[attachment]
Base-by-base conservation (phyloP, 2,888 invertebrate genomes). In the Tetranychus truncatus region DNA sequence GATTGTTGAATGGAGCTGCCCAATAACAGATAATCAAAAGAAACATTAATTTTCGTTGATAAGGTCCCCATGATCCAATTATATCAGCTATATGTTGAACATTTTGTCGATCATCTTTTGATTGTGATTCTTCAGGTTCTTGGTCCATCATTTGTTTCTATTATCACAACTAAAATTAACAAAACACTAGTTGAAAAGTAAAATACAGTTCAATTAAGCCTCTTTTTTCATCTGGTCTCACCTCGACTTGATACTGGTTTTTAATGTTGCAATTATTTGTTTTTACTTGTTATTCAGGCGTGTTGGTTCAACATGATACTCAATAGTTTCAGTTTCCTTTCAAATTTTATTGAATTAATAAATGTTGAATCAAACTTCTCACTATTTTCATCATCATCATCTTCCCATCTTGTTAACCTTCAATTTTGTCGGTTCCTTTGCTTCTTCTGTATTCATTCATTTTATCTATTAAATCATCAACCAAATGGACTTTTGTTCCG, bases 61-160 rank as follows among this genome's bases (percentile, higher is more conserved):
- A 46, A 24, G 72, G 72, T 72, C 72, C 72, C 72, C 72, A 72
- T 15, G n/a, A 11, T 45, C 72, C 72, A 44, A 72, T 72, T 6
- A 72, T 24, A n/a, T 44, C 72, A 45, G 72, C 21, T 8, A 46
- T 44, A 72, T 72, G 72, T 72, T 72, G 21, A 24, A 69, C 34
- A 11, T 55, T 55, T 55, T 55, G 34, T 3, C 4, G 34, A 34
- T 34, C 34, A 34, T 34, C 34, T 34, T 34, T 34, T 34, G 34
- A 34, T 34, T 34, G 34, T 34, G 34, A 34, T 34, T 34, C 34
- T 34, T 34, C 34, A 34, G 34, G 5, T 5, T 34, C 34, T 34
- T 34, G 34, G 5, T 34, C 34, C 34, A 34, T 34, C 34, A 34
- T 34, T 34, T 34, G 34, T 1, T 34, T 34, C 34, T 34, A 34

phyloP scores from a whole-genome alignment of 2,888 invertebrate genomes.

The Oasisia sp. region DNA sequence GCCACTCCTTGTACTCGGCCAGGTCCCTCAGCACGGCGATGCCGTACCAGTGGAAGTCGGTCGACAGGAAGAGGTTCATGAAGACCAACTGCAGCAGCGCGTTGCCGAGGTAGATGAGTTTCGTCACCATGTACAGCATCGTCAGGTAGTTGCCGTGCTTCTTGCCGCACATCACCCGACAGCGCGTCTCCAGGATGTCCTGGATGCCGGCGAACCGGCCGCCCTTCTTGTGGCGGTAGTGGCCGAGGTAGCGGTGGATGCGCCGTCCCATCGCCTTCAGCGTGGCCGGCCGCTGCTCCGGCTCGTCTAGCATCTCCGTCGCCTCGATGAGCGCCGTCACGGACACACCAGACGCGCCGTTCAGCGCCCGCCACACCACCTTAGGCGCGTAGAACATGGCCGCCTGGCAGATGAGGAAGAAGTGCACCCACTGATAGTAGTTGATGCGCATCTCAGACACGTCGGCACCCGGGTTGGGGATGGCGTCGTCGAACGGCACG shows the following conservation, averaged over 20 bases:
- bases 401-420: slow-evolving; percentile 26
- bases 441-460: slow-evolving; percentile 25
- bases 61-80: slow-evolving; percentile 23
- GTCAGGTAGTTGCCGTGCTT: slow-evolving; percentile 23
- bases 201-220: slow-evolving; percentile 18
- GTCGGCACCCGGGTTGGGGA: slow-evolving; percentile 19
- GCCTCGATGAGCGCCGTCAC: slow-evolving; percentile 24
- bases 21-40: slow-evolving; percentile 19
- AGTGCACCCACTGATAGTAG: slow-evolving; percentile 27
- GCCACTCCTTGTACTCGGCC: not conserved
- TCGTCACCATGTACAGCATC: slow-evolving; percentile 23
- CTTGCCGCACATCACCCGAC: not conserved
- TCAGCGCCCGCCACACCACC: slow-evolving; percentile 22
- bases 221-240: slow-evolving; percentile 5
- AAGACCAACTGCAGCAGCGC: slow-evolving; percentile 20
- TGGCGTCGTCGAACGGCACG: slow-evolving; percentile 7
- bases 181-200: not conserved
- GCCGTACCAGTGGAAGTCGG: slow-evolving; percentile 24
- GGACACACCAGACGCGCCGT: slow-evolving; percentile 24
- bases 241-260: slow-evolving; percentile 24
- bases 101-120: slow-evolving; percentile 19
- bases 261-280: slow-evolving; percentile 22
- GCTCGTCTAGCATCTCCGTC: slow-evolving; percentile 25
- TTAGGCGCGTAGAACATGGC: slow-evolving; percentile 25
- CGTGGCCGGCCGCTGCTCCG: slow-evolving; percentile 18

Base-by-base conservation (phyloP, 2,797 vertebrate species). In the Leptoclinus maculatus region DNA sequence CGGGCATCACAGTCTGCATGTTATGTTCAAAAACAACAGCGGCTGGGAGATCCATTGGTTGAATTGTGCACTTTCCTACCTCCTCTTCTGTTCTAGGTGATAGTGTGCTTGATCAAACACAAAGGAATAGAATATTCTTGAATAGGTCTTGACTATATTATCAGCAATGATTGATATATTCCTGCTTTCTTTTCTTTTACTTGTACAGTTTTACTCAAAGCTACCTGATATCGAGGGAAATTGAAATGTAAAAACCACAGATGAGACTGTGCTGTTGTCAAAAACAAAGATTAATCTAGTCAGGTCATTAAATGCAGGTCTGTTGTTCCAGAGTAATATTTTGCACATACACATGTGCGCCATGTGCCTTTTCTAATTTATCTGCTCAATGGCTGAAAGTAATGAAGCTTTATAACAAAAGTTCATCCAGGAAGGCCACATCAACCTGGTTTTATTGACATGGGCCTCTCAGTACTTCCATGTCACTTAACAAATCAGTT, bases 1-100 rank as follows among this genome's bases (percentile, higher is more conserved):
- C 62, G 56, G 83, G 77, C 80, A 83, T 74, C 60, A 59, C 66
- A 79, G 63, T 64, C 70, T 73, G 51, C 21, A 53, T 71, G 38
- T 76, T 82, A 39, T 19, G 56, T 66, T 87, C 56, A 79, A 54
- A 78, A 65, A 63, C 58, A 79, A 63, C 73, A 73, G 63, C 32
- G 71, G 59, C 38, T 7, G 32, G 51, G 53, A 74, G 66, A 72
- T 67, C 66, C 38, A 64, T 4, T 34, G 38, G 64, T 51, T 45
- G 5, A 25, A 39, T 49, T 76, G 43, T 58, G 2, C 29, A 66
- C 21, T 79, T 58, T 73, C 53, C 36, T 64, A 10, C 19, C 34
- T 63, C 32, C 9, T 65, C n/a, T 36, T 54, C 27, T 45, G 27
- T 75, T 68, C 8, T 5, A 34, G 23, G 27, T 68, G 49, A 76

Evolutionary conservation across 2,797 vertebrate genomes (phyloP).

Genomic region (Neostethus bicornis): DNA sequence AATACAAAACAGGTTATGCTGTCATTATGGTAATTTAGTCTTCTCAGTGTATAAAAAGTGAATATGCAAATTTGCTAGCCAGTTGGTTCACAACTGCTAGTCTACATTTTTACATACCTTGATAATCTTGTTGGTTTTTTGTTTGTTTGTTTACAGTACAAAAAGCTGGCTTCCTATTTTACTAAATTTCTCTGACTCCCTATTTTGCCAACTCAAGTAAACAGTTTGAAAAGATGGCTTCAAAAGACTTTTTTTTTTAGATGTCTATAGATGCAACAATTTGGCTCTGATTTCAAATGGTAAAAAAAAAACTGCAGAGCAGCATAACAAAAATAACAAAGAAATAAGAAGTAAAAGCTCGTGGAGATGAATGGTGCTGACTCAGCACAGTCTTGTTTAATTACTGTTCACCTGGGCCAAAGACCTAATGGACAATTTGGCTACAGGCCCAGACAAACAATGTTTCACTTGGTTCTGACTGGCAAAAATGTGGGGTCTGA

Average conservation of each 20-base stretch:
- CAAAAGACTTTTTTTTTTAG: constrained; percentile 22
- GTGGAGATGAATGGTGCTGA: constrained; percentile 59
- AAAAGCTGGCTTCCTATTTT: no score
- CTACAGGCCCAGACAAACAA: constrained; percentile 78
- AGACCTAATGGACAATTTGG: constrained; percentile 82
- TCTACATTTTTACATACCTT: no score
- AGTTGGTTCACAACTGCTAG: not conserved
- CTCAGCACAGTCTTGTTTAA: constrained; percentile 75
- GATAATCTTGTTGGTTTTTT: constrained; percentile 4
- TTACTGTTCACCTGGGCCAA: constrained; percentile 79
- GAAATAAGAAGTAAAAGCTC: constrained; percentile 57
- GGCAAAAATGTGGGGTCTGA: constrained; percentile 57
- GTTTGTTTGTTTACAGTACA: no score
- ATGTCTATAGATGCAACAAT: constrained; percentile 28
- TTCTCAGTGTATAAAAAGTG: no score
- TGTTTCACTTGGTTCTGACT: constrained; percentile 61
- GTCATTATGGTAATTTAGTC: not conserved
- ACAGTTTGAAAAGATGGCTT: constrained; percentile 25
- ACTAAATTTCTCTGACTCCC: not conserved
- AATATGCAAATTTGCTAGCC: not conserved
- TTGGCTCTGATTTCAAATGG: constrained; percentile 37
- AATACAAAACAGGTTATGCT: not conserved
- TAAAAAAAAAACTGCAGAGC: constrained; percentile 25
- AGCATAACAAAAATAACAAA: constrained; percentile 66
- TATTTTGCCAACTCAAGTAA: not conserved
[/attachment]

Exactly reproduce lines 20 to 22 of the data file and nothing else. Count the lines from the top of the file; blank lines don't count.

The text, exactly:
- GCCTCGATGAGCGCCGTCAC: slow-evolving; percentile 24
- bases 21-40: slow-evolving; percentile 19
- AGTGCACCCACTGATAGTAG: slow-evolving; percentile 27